Horizontal first, vertical second

What are the key lessons from business history that will remain important in the future? That’s the question I’ve been trying to answer in my recent posts.

My answers have in no small part been informed by a conversation I had with business historian Chris McKenna of Saïd Business School at Oxford University.

Change is not accelerating

How is it possible to say anything meaningful about the future of business? I mean, we’re all witnessing how things are changing so rapidly, right?

It’s exponential change. As described by Moore’s law from 1965. Back then, Gordon Moore observed that the number of transistors in a dense integrated circuit doubles about every two years.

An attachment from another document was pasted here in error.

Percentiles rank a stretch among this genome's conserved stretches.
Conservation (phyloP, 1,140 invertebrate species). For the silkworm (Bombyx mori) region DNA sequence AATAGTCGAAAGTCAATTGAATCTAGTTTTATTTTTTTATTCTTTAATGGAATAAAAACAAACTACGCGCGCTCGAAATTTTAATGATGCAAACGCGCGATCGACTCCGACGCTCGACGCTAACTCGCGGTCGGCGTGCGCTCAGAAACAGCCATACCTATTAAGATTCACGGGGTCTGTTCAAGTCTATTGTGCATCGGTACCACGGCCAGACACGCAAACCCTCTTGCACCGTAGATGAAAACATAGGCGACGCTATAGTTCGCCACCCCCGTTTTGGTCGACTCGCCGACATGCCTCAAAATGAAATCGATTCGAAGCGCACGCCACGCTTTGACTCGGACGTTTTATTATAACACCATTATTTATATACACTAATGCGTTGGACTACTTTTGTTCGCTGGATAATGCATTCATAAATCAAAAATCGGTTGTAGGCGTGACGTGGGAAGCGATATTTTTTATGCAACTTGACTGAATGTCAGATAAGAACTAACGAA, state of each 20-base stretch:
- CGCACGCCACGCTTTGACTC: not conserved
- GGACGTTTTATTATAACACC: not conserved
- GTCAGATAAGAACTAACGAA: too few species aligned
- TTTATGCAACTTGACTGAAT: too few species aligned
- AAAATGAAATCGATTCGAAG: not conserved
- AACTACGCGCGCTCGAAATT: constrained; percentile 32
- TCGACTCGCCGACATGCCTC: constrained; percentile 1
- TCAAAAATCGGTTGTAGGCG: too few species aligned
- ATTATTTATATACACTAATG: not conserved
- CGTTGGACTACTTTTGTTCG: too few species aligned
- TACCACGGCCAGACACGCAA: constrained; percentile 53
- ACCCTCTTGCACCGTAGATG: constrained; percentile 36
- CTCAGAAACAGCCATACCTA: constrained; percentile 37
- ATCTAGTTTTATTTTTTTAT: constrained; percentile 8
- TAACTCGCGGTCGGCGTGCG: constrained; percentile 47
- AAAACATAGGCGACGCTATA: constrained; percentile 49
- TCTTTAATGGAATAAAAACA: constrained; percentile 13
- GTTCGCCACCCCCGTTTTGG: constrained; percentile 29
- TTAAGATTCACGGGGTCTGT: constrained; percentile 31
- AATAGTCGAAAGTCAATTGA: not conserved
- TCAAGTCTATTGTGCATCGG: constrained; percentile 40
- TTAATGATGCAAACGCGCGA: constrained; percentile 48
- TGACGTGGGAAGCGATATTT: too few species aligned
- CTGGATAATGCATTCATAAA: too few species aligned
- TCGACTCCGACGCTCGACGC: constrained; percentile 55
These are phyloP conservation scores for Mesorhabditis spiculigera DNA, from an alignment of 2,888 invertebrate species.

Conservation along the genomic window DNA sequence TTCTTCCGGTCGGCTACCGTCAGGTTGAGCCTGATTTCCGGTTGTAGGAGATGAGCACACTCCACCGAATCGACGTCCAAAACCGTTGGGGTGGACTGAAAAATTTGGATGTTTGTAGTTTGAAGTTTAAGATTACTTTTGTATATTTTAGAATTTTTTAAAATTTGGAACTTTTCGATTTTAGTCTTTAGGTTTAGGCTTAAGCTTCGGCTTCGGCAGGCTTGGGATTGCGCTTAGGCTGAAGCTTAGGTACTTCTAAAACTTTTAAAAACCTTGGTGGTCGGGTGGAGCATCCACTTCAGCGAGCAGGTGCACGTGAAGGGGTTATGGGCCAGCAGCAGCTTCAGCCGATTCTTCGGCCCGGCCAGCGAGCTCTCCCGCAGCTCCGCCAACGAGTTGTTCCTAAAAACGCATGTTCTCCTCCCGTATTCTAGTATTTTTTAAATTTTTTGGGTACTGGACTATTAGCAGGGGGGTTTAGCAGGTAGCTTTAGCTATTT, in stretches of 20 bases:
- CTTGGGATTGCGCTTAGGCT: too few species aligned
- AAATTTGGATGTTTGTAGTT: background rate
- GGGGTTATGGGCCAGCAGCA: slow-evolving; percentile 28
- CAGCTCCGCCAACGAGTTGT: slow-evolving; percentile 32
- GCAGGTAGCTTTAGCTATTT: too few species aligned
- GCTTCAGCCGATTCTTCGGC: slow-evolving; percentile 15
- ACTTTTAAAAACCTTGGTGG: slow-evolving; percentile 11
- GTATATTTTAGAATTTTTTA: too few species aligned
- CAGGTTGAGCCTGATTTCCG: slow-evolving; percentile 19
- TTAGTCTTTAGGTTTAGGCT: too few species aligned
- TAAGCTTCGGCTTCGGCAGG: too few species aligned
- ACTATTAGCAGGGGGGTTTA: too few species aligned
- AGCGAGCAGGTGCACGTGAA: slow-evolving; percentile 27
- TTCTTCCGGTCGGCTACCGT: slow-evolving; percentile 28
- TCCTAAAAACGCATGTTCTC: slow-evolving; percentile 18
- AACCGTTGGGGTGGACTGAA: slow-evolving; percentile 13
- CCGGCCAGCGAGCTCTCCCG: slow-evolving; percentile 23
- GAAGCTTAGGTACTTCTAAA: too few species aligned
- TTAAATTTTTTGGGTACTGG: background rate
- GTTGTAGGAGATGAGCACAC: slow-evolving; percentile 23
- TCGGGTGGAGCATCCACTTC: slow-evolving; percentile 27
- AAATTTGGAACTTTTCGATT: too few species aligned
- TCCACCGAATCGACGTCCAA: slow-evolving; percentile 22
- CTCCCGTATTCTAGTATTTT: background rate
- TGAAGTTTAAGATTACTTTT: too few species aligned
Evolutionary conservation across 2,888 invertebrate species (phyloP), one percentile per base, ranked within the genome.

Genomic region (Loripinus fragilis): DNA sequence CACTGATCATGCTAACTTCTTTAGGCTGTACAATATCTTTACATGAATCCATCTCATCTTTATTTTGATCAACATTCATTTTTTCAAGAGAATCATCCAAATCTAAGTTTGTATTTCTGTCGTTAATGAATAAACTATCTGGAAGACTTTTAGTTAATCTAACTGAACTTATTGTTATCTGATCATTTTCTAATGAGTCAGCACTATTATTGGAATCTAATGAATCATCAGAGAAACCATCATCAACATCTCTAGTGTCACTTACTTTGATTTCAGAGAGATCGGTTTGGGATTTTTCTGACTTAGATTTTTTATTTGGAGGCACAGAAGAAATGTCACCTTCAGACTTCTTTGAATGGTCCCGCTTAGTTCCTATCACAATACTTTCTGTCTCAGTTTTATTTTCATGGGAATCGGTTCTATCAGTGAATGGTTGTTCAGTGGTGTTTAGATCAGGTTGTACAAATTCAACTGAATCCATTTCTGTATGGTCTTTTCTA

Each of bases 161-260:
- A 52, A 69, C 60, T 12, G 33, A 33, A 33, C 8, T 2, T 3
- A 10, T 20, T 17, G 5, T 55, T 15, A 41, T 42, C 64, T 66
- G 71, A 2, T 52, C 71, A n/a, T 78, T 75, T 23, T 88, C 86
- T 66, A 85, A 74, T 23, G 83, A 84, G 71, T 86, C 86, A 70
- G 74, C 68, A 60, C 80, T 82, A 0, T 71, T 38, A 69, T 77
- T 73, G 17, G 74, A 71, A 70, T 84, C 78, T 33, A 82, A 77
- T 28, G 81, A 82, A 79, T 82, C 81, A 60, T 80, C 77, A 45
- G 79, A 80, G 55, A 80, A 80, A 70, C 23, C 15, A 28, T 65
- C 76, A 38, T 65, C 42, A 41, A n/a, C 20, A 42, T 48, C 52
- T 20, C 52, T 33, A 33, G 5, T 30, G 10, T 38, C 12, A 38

Business is consolidating, not splintering

On Friday, I did the very first interview for my “Lean Is Fun” book project. And I’m happy to say that a number of my assumptions about the future of business were challenged, if not to say debunked.

The interviewee was the esteemed Chris McKenna of Oxford University’s Saïd Business School, and the main purpose of the call was to find the answer(s) to the question I posed in my previous post:

“What are the key lessons of business history that will still be relevant in the future?”